Tuesday, April 2, 2013

The Crossley ID Guide to Raptors - 02 Apr 2013

The Crossley ID Guide:
Richard Crossley, Jerry Liguori & Brian Sullivan

Paper flexibound | April 2013 | $29.95 / £19.95 | ISBN: 9780691157405
304 pp. | 7 1/2 x 10 | 101 color plates. 34 color maps.
I received a copy of this book in the mail from the Princeton University Press this past weekend, and I haven't been able to put it down since.  Take the best of Jerry Liguori (author of Hawks from Every Angle and Hawks at a Distance), add the pioneering composite 'style' of Richard Crossley, the foremost birding knowledge of Brian L. Sullivan, and you have a Raptor ID Guide that should become the #1 reference guide for many years to come. 

This new Raptor guide is L.O.A.D.E.D!  In the style of the now-famous Crossley ID Guide format each of the 34 species of raptor found in North America is covered in exquisite detail, with birds shown in a variety of ages, settings, angles, distances, sizes and illumination.  The descriptions provided with each plate is short, but concise, with tips for identifying juveniles from adults, and males from females (where possible) perched and in flight.

What I absolutely love about this book are the quiz pages following each species account.  Dozens of birds in flight at varying angles and distances pushes the skills of even the most seasoned hawk watcher.  Scan through a page of Sharp-shinned Hawks of various ages, then a page of similar-looking Cooper's Hawks.  Follow this with a sky full of accipiters of all ages and species, and you have the experience that all seasoned hawk-watchers anticipate, and potentially dread.  Crossley, et. al., will even go to further lengths to include a buteo or two that look remarkably like an accipiter to challenge the reader a bit further.  Well played gentlemen.  Well played.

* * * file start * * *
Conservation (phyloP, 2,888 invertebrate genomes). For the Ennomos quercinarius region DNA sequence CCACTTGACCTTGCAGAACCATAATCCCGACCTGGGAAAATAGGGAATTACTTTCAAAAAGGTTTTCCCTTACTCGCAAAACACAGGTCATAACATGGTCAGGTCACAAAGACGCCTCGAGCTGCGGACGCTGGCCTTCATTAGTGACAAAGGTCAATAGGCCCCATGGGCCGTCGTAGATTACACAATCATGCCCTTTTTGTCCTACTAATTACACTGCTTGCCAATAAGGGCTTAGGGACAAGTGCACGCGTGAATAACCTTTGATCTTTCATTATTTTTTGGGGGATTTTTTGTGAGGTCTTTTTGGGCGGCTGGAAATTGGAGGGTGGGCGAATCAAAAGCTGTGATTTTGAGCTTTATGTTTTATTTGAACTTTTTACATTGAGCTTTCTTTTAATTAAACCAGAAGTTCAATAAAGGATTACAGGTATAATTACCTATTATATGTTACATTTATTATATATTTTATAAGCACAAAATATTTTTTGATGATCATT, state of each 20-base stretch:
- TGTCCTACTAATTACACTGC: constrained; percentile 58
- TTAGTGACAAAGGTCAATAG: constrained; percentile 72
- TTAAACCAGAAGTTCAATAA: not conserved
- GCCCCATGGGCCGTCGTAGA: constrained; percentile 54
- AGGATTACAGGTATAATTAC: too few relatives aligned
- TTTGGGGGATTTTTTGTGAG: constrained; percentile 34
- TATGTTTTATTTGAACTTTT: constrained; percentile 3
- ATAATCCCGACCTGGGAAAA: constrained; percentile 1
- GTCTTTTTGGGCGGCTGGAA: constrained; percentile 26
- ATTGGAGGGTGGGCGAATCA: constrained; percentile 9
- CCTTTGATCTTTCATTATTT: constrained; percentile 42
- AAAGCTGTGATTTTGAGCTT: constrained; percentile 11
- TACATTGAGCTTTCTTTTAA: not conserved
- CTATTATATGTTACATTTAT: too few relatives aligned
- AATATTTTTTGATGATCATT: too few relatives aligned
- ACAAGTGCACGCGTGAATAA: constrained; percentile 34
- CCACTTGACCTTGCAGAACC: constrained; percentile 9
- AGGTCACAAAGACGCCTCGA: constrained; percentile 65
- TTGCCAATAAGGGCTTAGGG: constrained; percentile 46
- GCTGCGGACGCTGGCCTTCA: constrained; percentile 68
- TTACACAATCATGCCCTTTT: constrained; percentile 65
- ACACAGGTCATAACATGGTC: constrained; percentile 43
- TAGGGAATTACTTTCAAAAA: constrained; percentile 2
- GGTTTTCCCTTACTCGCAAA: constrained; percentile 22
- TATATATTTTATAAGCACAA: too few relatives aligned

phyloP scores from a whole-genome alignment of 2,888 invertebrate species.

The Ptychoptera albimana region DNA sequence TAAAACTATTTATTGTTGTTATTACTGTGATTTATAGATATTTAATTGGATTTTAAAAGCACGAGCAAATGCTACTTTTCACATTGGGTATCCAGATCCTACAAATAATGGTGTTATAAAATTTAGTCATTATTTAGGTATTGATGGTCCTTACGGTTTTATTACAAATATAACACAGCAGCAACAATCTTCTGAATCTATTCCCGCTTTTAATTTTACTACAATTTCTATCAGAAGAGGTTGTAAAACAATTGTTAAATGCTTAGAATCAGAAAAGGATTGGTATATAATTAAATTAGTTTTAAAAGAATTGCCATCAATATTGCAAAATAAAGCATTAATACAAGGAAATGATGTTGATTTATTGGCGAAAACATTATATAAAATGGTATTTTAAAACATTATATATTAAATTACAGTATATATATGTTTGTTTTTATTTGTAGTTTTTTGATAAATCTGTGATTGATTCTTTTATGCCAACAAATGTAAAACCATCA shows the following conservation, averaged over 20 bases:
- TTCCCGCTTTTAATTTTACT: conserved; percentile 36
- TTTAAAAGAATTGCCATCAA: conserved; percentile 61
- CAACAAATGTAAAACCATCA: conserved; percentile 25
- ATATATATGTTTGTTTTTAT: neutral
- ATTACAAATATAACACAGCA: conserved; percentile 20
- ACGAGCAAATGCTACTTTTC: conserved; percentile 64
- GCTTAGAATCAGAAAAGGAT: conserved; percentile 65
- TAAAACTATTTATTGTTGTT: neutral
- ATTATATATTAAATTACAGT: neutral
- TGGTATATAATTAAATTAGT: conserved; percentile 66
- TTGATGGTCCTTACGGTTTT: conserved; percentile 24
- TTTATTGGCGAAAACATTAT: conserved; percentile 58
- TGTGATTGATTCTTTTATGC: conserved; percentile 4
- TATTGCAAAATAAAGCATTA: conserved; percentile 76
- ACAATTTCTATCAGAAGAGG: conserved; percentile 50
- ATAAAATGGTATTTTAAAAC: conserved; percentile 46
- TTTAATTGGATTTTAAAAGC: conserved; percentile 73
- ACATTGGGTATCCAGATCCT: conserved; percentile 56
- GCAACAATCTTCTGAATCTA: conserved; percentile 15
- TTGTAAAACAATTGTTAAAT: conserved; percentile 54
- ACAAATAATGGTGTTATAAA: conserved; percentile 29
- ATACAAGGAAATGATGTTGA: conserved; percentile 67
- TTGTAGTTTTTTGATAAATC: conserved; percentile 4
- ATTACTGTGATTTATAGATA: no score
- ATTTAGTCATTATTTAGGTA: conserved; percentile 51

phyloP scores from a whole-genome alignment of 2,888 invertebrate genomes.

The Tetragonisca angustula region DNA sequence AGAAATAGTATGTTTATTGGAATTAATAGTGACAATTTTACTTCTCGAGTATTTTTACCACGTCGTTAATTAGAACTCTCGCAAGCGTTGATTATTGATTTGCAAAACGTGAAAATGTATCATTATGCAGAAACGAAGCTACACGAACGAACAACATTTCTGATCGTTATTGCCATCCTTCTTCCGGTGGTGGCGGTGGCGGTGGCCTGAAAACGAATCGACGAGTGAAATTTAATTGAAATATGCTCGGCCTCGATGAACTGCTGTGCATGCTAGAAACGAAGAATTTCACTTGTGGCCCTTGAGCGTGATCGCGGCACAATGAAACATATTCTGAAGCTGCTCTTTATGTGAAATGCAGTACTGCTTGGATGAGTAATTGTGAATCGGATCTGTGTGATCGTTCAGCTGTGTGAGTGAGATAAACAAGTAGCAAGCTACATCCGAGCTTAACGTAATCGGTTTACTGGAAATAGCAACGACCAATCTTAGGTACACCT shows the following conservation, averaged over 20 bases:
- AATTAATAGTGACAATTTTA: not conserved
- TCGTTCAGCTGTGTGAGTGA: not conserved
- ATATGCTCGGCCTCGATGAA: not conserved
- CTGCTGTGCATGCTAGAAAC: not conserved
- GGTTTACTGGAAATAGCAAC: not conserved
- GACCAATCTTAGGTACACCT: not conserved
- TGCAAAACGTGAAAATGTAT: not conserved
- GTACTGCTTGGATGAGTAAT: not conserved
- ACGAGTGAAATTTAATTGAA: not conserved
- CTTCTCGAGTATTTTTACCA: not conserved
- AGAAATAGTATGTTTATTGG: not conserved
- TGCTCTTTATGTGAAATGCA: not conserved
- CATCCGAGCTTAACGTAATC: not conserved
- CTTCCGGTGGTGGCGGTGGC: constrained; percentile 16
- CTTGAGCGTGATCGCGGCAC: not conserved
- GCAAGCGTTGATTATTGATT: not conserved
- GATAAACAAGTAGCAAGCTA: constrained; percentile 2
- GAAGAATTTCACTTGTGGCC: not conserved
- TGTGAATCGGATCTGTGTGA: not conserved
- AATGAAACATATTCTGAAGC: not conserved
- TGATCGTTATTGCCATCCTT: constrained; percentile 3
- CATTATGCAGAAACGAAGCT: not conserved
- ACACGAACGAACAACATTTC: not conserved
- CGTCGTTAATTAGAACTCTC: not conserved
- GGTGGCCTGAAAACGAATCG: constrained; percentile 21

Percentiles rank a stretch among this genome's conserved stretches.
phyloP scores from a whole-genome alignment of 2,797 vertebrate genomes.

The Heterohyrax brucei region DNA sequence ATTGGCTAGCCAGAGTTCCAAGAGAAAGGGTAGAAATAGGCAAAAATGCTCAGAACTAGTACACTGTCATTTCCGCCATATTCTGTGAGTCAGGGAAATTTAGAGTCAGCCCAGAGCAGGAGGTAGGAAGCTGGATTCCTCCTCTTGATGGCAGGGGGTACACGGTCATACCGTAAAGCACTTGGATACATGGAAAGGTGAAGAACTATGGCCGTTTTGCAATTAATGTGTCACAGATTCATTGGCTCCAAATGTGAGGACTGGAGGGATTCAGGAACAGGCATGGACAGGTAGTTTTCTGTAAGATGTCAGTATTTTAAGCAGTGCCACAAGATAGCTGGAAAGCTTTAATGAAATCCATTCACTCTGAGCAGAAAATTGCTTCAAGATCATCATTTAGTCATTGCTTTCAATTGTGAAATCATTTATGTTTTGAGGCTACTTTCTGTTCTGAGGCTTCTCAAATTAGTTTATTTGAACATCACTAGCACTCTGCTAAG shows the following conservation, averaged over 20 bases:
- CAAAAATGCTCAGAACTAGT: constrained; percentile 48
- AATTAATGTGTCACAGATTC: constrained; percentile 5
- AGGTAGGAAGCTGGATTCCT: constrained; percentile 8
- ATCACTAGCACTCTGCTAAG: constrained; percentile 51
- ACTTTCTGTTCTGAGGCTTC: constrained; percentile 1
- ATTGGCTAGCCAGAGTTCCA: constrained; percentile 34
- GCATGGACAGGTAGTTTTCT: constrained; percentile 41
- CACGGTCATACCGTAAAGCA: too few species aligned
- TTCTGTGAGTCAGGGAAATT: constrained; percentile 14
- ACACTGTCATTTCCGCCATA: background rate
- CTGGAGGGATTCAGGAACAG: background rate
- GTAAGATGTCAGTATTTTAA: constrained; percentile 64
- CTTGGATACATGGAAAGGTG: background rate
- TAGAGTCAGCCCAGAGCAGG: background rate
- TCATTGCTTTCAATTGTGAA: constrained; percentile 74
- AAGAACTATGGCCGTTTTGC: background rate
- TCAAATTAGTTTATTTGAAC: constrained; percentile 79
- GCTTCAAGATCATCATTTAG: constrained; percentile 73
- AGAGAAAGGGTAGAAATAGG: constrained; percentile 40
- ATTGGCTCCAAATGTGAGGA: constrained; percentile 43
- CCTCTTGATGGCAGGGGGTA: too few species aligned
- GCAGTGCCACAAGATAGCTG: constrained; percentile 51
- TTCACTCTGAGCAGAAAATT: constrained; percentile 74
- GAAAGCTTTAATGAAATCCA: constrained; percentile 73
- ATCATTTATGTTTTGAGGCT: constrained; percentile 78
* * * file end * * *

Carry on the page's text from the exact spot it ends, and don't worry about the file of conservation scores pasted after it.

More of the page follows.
Also included in this extensive work are sections on kites and other raptors that tend to pop up at hawk watch sites in the south and west. Even before we get to the species accounts we run into another series of excellent quiz pages that include birds in black and white, and birds that appear during the golden hour, when colors are at their absolute worst.  Check out the back-lit birds at left!

If you are at all interested in hawk watching then this book should be considered a must-have.  I have so much to learn....

Thank you Princeton University Press, for a copy of this guide to review. 

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